In Indonesia, exploitation, poor working conditions and abuse of human rights are prevalent in Nike factories.
The factories refused to pay workers the minimum wage, which only covers 70% of their living needs, clearly not enough to support a family. Supervisors and managers are abusive to the predominantly female workforces who are ‘terrified’ to speak back as their meager wages will be cut if they do.
In the city of Sialkot in Pakistan, which specializes in export-oriented and labour-intensive goods, Nike was exposed for child labour in 1996, where an article was published that included a photo of a 12-year-old boy stitching a Nike soccer ball. Nike’s defense to such criticisms was that factories are owned and run by independent sub/contractors and not by Nike.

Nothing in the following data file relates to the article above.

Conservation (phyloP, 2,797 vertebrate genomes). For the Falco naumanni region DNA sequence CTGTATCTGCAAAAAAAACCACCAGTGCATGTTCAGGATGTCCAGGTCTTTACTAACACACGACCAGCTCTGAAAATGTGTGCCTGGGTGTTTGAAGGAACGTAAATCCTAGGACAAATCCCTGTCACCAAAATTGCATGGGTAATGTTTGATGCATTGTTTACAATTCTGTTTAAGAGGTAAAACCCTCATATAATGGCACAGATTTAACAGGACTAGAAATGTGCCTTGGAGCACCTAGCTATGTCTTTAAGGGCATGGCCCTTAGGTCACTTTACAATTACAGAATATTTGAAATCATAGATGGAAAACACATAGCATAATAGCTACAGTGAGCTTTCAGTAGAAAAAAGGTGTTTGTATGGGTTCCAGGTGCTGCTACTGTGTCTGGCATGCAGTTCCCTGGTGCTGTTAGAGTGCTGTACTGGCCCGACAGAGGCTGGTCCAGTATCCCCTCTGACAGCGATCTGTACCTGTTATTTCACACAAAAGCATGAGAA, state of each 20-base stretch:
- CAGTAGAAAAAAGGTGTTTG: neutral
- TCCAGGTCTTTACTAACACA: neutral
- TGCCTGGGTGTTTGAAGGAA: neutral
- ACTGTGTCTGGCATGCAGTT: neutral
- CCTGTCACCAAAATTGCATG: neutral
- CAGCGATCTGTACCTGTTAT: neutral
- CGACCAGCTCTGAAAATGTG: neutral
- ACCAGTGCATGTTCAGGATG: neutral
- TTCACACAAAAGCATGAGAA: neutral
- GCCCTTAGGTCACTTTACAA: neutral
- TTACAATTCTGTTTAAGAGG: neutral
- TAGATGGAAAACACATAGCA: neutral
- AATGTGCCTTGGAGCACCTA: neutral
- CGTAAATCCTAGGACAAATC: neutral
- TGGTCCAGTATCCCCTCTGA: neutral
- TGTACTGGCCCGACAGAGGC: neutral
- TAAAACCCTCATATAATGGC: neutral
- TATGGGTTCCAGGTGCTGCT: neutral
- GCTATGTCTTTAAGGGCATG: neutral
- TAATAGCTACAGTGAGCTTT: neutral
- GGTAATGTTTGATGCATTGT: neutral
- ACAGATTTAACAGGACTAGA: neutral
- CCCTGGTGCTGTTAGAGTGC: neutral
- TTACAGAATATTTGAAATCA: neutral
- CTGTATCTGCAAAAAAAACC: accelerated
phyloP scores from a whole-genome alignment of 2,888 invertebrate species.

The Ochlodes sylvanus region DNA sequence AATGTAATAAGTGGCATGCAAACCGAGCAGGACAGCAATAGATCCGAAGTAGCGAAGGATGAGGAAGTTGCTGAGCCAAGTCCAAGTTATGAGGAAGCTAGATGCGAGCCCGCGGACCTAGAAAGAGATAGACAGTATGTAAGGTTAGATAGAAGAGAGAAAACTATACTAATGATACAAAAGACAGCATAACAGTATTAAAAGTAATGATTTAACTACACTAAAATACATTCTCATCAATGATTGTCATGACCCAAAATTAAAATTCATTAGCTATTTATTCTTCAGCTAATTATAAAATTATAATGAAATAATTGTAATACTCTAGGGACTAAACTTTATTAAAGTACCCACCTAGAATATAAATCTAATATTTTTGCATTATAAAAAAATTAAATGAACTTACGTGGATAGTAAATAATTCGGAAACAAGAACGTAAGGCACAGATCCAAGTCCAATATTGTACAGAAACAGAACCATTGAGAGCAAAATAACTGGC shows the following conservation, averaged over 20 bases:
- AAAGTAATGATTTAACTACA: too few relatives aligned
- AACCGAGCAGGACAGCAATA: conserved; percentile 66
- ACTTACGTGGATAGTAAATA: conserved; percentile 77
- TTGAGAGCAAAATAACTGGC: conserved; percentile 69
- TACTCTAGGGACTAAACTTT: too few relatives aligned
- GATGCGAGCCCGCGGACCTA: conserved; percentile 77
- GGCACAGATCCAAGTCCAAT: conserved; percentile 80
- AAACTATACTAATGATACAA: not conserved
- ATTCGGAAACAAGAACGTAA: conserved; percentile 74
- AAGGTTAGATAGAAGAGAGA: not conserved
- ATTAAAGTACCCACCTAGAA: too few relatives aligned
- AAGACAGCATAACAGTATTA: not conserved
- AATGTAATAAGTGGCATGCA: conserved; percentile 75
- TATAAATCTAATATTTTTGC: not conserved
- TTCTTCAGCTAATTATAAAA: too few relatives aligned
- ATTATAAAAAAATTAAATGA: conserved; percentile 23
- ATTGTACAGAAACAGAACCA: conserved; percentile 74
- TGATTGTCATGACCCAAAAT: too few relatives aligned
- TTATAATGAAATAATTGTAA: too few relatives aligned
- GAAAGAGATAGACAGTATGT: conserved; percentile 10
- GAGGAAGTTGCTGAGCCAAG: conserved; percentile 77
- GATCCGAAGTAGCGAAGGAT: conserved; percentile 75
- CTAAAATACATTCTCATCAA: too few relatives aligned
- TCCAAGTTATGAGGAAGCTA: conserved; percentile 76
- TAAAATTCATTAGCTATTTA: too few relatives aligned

Goldman and Papson (1998) assert that by saying they do not know anything about manufacturing, as they are marketers and designers, Nike was able to distance itself from its treatment of workers and its working conditions, using the defense that they really did not know, and adding – as one Nike executive states – “I don’t know that I need to know”.